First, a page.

I want to let everyone in on a secret.
Listen carefully because here it is…
We are in 2017.
Pretty obvious, right? Well if you looked at some major company’s application process you would think we are still in 1998. I hold more data in my right pocket then I will ever at my desktop computer. My smart phone processes probably five times more data on a daily basis then said computer. And I have a strong suspicion that I am not the only one who can make that claim. So why are so many application processes and recruiting strategies in general so old-fashioned?
First off, I want to let job seekers in on a truth echoed all throughout the recruiting industry: the application process is a headache. I know you probably feel like your resume is the best one out there and the search should start and end at your application. And while that may be true unfortunately you are getting smothered in between applications of ridiculously unqualified talent – that retail worker who feels they handle enough cash transitions at the local supermarket to make them a CFO, or the recent grad who’s been told how great their college work has been, justifying themselves to be a senior level web developer. For as many qualified resumes recruiters look at, they probably look at twice as many unqualified.
So that brings us to the application process itself. While it may be a headache at times, it also can present recruiters with some great candidates. I myself received a great job offer off of an application. But with so many of the things we do being mobile, it only makes sense that our application process should be as well. I have been a job seeker before. I know what it is like to look at jobs on my phone and get frustrated and give up on the application half way through. Some of you may be thinking “well if you are giving up so easy then maybe it is best you aren’t considered.” And while that is a valid point, I counter with the fact that I would not want to work for a company whose recruiting process is so archaic. And that is what mobile recruiting is like. It’s not just about ease of use for the end user, but it also conveys an image that your company is in the know and up to date. The same way a company’s web presence can persuade how the user feels about them.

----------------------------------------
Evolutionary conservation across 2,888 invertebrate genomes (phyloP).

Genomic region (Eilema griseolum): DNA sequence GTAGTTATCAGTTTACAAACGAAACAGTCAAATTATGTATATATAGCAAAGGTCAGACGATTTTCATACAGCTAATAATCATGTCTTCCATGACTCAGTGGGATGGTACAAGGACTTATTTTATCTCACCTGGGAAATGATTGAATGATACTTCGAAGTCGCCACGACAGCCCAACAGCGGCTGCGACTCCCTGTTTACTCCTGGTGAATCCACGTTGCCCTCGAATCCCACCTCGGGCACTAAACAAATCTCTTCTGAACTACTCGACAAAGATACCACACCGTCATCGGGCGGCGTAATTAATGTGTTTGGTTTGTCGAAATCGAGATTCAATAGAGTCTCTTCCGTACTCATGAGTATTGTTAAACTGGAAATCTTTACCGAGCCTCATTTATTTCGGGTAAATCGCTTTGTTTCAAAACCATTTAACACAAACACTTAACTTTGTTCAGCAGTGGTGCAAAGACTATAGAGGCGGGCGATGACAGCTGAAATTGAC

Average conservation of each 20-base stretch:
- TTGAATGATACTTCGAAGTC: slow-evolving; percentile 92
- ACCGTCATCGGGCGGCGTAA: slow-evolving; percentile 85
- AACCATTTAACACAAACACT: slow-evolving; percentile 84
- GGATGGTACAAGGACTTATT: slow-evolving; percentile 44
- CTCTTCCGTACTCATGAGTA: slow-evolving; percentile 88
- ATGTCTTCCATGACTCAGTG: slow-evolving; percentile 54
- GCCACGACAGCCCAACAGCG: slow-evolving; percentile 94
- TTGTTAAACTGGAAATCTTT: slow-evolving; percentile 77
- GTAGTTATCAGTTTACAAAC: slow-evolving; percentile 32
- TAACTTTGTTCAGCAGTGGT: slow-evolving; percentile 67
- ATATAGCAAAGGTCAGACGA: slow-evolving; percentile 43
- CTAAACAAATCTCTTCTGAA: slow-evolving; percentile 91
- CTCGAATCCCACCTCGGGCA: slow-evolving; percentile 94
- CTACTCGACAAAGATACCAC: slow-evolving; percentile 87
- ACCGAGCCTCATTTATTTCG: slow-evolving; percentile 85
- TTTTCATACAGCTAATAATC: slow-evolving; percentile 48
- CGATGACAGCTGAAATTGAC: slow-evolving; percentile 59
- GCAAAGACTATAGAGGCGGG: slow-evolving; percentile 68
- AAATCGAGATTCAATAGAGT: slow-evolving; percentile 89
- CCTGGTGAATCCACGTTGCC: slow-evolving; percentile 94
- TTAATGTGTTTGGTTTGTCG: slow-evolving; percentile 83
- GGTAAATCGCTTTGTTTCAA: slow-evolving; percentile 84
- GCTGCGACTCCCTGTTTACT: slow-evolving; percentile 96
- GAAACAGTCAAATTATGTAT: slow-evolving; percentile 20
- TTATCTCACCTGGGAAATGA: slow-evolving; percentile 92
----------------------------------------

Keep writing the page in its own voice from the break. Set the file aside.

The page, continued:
With LinkedIn’s popularity increasing every day for job seekers, the “apply with your LinkedIn profile” option is becoming a major success. Within just a few clicks your application is created and you are on your way to a hiring manager’s desk. Or with services like Dropbox and Google Docs it is so much easier to store a fully formatted Word Processed version of your resume on your phone to import into an application. The Cloud is a beautiful thing! And Indeed.com has created an application process that couldn’t be more user friendly if you tried.
No mobile is a major problem:
Ultimately the company who has not adapted a mobile strategy is facing a major problem. By being behind in the hypothetical digital race you are losing out to your competitors who have embraced mobility by gaining access to more candidates because their process is user friendly to how the world operates. You wouldn’t ask someone to fax their resume to you right? Well mobile friendly applications are becoming the trend the same way email was almost 15 years ago.
I feel it is important that companies look at their current recruiting strategy and dive deep into how the process can be improved. Believe it or not, I had a client who still relied on paper applications. Which is about as effective as putting up a “Now Hiring” sign. Not even the foot traffic on 5th Avenue would benefit from that process. The candidate experience does not begin on the first interview. It begins the minute the candidate has any sort of interaction with your company, whether that is your website or application process. You wouldn’t invite a candidate to interview in your storage room, why have them apply in the equivalent of a digital storage room.